Without knowing the flow’s true magnitude, how can anyone judge the success of any approach? Without determining how much oil is beneath the ocean’s surface and how much is floating toward land, how can we best direct response efforts?An op-ed in today's NYT makes a number of points I've been trying to emphasize, but more clearly and completely than I have managed.
On Thursday, BP was finally forced to acknowledge that far more oil is escaping from its damaged well into the Gulf of Mexico than the oft-repeated estimate of 5,000 barrels per day. Nonetheless, the company still insists that an accurate measurement of the spill rate is neither necessary, as it would do nothing to alter their response efforts, nor is it possible with existing science.Go and read. BP must not be allowed to attempt to sweep this under the rug any further; they've been getting away with just that for a month now. As I've said before, what we can see, even with the slick now washing ashore, and having heart-breaking impacts on people and wildlife, is merely the tip of this still mostly hidden disaster.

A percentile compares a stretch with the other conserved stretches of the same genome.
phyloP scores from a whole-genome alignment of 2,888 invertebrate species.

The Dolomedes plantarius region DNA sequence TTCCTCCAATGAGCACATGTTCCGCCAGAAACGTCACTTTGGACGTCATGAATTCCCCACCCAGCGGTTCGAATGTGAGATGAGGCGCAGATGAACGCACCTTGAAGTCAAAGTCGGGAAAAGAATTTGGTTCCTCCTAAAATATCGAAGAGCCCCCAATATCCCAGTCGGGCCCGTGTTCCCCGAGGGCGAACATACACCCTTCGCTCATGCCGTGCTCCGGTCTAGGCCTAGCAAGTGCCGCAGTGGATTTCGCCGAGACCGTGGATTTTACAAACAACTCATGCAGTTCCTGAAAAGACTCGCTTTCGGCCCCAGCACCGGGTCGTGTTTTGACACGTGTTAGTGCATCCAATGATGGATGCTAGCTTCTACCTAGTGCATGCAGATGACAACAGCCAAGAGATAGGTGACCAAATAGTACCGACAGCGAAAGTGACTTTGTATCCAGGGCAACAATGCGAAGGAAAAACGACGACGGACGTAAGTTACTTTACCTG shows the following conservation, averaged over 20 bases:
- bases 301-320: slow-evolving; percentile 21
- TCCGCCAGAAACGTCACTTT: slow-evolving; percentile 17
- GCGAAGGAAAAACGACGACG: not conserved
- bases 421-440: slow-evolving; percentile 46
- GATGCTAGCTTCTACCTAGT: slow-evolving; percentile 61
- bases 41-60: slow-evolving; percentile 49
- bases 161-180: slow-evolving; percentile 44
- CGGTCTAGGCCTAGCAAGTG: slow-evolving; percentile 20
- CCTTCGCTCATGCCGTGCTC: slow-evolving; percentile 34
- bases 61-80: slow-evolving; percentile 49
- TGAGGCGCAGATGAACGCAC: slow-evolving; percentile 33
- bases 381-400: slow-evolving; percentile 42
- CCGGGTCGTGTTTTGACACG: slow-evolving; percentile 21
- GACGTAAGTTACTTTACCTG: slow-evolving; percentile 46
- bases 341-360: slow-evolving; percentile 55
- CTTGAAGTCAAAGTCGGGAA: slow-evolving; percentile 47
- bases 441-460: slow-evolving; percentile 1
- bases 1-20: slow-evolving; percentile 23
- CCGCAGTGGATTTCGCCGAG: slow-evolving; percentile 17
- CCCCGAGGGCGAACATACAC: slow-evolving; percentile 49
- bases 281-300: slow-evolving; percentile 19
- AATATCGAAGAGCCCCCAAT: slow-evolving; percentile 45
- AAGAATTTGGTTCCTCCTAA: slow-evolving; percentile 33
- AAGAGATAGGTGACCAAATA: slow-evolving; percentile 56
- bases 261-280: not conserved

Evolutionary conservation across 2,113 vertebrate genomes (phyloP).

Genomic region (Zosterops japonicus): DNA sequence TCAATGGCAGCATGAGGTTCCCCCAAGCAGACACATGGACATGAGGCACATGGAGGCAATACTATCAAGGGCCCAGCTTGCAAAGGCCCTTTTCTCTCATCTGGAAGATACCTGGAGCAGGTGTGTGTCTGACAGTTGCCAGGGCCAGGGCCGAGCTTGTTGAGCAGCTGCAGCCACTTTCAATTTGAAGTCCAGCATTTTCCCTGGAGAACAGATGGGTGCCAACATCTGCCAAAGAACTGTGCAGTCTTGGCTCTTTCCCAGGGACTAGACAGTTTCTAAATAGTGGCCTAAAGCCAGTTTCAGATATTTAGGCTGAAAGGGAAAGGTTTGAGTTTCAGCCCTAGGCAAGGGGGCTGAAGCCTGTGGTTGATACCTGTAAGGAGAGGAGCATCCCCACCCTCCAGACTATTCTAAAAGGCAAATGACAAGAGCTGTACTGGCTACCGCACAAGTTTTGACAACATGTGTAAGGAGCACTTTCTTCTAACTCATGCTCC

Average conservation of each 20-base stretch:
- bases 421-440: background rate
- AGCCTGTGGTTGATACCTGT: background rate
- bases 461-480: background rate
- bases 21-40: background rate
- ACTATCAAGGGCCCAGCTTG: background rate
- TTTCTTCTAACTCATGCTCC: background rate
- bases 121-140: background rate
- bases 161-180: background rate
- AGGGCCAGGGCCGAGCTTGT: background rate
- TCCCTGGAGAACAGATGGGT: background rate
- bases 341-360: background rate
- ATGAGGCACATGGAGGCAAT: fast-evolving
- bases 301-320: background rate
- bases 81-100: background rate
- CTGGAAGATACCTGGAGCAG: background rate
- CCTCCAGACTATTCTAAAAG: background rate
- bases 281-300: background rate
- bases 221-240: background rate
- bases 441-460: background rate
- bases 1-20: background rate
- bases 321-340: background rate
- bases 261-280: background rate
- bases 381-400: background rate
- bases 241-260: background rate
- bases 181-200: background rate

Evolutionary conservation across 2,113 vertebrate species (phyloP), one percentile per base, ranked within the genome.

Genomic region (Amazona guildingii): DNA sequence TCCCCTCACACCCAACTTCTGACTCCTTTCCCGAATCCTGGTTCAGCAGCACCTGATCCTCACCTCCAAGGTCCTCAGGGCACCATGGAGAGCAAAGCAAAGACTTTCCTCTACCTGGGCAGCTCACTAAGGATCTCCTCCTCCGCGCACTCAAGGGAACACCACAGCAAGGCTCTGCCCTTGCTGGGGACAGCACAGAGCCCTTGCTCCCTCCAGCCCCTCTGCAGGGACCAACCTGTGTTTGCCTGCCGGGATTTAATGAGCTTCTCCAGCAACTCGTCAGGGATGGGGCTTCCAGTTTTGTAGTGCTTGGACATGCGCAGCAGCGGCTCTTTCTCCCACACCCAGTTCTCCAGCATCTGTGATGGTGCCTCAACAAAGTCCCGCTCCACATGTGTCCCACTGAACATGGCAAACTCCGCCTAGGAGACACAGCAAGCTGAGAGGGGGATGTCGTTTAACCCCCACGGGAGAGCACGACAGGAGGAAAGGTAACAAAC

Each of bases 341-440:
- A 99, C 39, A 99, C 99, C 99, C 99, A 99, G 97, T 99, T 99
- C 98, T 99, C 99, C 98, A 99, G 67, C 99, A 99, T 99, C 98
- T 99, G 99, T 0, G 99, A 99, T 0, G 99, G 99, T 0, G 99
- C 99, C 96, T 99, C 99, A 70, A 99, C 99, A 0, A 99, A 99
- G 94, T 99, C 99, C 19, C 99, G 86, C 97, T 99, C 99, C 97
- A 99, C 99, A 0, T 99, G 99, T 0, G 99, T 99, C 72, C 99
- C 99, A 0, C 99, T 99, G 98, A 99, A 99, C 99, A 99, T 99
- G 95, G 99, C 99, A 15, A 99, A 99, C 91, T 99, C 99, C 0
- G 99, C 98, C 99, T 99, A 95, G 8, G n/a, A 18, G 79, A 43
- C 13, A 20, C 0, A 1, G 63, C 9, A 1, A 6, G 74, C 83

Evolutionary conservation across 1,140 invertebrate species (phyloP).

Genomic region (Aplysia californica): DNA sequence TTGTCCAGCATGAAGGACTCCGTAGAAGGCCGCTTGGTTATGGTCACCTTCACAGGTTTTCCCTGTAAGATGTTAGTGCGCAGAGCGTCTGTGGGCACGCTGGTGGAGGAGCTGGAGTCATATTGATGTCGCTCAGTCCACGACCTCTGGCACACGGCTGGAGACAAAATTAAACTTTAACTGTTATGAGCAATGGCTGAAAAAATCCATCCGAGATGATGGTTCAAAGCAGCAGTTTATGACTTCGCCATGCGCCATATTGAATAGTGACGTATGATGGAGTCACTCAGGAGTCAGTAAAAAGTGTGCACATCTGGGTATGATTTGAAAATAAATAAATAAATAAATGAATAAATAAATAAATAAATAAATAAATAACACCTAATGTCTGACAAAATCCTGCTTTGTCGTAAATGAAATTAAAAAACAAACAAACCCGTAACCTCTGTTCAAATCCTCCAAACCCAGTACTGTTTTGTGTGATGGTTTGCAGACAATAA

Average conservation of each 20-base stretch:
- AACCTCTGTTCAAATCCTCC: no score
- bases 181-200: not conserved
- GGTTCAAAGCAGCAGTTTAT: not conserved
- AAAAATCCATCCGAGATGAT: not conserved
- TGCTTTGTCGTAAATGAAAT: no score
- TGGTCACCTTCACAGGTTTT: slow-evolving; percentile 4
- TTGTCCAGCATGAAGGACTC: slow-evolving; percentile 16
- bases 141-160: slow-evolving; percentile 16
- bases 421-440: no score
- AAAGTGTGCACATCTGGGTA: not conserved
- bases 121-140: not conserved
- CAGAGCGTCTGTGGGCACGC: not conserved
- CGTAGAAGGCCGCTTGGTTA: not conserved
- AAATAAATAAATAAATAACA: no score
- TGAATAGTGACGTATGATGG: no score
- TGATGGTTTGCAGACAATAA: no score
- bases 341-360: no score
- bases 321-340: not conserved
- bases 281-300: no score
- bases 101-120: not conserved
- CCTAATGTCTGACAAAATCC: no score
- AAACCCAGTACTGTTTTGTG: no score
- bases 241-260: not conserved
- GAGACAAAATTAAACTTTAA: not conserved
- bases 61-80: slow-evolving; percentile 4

It is our view that accurate, continuously updated measurements are not only possible, but absolutely essential if we are to respond effectively to this and future disasters. That is why we are conducting satellite image analysis and image-based fluid-flow analysis to provide an independent assessment of the oil spill.